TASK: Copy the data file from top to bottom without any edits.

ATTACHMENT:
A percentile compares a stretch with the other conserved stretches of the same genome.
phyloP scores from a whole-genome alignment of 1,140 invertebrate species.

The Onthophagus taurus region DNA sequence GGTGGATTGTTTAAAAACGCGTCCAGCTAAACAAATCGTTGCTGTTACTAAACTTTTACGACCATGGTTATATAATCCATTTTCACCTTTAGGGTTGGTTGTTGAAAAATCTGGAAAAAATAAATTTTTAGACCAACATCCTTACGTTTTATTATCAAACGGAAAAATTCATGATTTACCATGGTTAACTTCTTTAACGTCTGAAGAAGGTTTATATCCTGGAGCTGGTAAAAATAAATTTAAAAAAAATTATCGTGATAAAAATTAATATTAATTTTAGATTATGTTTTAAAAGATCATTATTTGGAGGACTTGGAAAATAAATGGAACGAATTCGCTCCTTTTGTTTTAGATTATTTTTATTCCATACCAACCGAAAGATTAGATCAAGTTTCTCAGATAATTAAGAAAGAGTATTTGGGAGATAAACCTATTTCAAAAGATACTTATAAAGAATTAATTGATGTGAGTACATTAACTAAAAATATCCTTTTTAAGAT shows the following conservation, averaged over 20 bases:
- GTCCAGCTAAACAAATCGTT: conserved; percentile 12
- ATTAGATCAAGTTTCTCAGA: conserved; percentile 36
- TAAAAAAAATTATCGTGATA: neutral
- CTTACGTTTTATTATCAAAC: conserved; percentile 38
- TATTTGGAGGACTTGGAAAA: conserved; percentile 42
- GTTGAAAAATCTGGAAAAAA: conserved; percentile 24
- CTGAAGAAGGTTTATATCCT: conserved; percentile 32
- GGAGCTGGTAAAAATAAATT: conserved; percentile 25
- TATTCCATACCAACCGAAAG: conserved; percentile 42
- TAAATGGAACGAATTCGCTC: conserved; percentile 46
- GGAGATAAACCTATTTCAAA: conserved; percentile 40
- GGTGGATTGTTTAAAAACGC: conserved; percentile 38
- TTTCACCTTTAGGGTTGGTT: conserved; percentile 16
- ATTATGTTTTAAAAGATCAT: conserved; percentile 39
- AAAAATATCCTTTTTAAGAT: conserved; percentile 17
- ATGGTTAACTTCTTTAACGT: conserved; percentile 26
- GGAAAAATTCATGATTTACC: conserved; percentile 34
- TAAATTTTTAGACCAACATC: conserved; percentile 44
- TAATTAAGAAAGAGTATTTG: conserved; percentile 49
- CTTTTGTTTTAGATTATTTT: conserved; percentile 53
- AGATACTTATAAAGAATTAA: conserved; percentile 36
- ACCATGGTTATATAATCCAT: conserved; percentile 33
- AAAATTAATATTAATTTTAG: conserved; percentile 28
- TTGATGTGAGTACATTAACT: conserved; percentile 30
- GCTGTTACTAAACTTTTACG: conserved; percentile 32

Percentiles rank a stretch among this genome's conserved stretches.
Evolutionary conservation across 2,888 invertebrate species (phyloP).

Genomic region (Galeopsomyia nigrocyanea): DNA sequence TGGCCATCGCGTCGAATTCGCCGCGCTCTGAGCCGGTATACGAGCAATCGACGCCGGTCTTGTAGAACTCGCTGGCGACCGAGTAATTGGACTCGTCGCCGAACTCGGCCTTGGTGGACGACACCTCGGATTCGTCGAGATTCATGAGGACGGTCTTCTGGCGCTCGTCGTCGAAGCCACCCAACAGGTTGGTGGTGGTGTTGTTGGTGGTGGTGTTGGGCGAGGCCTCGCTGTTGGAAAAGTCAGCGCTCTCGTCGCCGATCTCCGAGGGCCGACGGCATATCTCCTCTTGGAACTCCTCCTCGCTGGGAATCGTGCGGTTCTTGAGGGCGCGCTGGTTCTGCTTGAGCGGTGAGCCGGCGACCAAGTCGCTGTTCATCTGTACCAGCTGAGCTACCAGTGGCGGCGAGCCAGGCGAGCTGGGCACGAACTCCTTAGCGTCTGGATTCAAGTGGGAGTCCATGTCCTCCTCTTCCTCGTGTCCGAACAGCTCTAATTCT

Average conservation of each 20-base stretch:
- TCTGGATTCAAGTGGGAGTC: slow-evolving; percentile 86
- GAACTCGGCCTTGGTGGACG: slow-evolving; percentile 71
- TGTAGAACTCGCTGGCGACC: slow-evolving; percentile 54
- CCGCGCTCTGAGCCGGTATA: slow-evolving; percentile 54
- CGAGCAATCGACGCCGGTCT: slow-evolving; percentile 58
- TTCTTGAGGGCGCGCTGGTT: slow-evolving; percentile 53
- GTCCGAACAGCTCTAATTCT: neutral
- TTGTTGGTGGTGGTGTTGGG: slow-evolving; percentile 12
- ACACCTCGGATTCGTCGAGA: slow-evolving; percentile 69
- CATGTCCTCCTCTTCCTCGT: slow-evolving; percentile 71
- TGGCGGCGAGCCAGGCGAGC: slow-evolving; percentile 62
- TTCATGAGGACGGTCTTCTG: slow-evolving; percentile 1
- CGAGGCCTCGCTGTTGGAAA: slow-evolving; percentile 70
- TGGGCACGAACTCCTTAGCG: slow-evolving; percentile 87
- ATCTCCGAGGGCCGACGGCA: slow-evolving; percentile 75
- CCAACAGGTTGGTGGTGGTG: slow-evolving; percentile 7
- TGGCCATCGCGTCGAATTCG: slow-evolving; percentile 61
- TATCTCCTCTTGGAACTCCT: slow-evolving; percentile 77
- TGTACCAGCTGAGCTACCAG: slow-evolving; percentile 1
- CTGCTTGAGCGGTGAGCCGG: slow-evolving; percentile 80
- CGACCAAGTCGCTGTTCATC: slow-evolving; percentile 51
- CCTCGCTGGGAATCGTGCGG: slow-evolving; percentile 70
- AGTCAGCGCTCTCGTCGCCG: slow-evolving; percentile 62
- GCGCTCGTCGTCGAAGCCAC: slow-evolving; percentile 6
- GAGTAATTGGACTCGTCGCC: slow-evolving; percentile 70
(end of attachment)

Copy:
A percentile compares a stretch with the other conserved stretches of the same genome.
phyloP scores from a whole-genome alignment of 1,140 invertebrate species.

The Onthophagus taurus region DNA sequence GGTGGATTGTTTAAAAACGCGTCCAGCTAAACAAATCGTTGCTGTTACTAAACTTTTACGACCATGGTTATATAATCCATTTTCACCTTTAGGGTTGGTTGTTGAAAAATCTGGAAAAAATAAATTTTTAGACCAACATCCTTACGTTTTATTATCAAACGGAAAAATTCATGATTTACCATGGTTAACTTCTTTAACGTCTGAAGAAGGTTTATATCCTGGAGCTGGTAAAAATAAATTTAAAAAAAATTATCGTGATAAAAATTAATATTAATTTTAGATTATGTTTTAAAAGATCATTATTTGGAGGACTTGGAAAATAAATGGAACGAATTCGCTCCTTTTGTTTTAGATTATTTTTATTCCATACCAACCGAAAGATTAGATCAAGTTTCTCAGATAATTAAGAAAGAGTATTTGGGAGATAAACCTATTTCAAAAGATACTTATAAAGAATTAATTGATGTGAGTACATTAACTAAAAATATCCTTTTTAAGAT shows the following conservation, averaged over 20 bases:
- GTCCAGCTAAACAAATCGTT: conserved; percentile 12
- ATTAGATCAAGTTTCTCAGA: conserved; percentile 36
- TAAAAAAAATTATCGTGATA: neutral
- CTTACGTTTTATTATCAAAC: conserved; percentile 38
- TATTTGGAGGACTTGGAAAA: conserved; percentile 42
- GTTGAAAAATCTGGAAAAAA: conserved; percentile 24
- CTGAAGAAGGTTTATATCCT: conserved; percentile 32
- GGAGCTGGTAAAAATAAATT: conserved; percentile 25
- TATTCCATACCAACCGAAAG: conserved; percentile 42
- TAAATGGAACGAATTCGCTC: conserved; percentile 46
- GGAGATAAACCTATTTCAAA: conserved; percentile 40
- GGTGGATTGTTTAAAAACGC: conserved; percentile 38
- TTTCACCTTTAGGGTTGGTT: conserved; percentile 16
- ATTATGTTTTAAAAGATCAT: conserved; percentile 39
- AAAAATATCCTTTTTAAGAT: conserved; percentile 17
- ATGGTTAACTTCTTTAACGT: conserved; percentile 26
- GGAAAAATTCATGATTTACC: conserved; percentile 34
- TAAATTTTTAGACCAACATC: conserved; percentile 44
- TAATTAAGAAAGAGTATTTG: conserved; percentile 49
- CTTTTGTTTTAGATTATTTT: conserved; percentile 53
- AGATACTTATAAAGAATTAA: conserved; percentile 36
- ACCATGGTTATATAATCCAT: conserved; percentile 33
- AAAATTAATATTAATTTTAG: conserved; percentile 28
- TTGATGTGAGTACATTAACT: conserved; percentile 30
- GCTGTTACTAAACTTTTACG: conserved; percentile 32

Percentiles rank a stretch among this genome's conserved stretches.
Evolutionary conservation across 2,888 invertebrate species (phyloP).

Genomic region (Galeopsomyia nigrocyanea): DNA sequence TGGCCATCGCGTCGAATTCGCCGCGCTCTGAGCCGGTATACGAGCAATCGACGCCGGTCTTGTAGAACTCGCTGGCGACCGAGTAATTGGACTCGTCGCCGAACTCGGCCTTGGTGGACGACACCTCGGATTCGTCGAGATTCATGAGGACGGTCTTCTGGCGCTCGTCGTCGAAGCCACCCAACAGGTTGGTGGTGGTGTTGTTGGTGGTGGTGTTGGGCGAGGCCTCGCTGTTGGAAAAGTCAGCGCTCTCGTCGCCGATCTCCGAGGGCCGACGGCATATCTCCTCTTGGAACTCCTCCTCGCTGGGAATCGTGCGGTTCTTGAGGGCGCGCTGGTTCTGCTTGAGCGGTGAGCCGGCGACCAAGTCGCTGTTCATCTGTACCAGCTGAGCTACCAGTGGCGGCGAGCCAGGCGAGCTGGGCACGAACTCCTTAGCGTCTGGATTCAAGTGGGAGTCCATGTCCTCCTCTTCCTCGTGTCCGAACAGCTCTAATTCT

Average conservation of each 20-base stretch:
- TCTGGATTCAAGTGGGAGTC: slow-evolving; percentile 86
- GAACTCGGCCTTGGTGGACG: slow-evolving; percentile 71
- TGTAGAACTCGCTGGCGACC: slow-evolving; percentile 54
- CCGCGCTCTGAGCCGGTATA: slow-evolving; percentile 54
- CGAGCAATCGACGCCGGTCT: slow-evolving; percentile 58
- TTCTTGAGGGCGCGCTGGTT: slow-evolving; percentile 53
- GTCCGAACAGCTCTAATTCT: neutral
- TTGTTGGTGGTGGTGTTGGG: slow-evolving; percentile 12
- ACACCTCGGATTCGTCGAGA: slow-evolving; percentile 69
- CATGTCCTCCTCTTCCTCGT: slow-evolving; percentile 71
- TGGCGGCGAGCCAGGCGAGC: slow-evolving; percentile 62
- TTCATGAGGACGGTCTTCTG: slow-evolving; percentile 1
- CGAGGCCTCGCTGTTGGAAA: slow-evolving; percentile 70
- TGGGCACGAACTCCTTAGCG: slow-evolving; percentile 87
- ATCTCCGAGGGCCGACGGCA: slow-evolving; percentile 75
- CCAACAGGTTGGTGGTGGTG: slow-evolving; percentile 7
- TGGCCATCGCGTCGAATTCG: slow-evolving; percentile 61
- TATCTCCTCTTGGAACTCCT: slow-evolving; percentile 77
- TGTACCAGCTGAGCTACCAG: slow-evolving; percentile 1
- CTGCTTGAGCGGTGAGCCGG: slow-evolving; percentile 80
- CGACCAAGTCGCTGTTCATC: slow-evolving; percentile 51
- CCTCGCTGGGAATCGTGCGG: slow-evolving; percentile 70
- AGTCAGCGCTCTCGTCGCCG: slow-evolving; percentile 62
- GCGCTCGTCGTCGAAGCCAC: slow-evolving; percentile 6
- GAGTAATTGGACTCGTCGCC: slow-evolving; percentile 70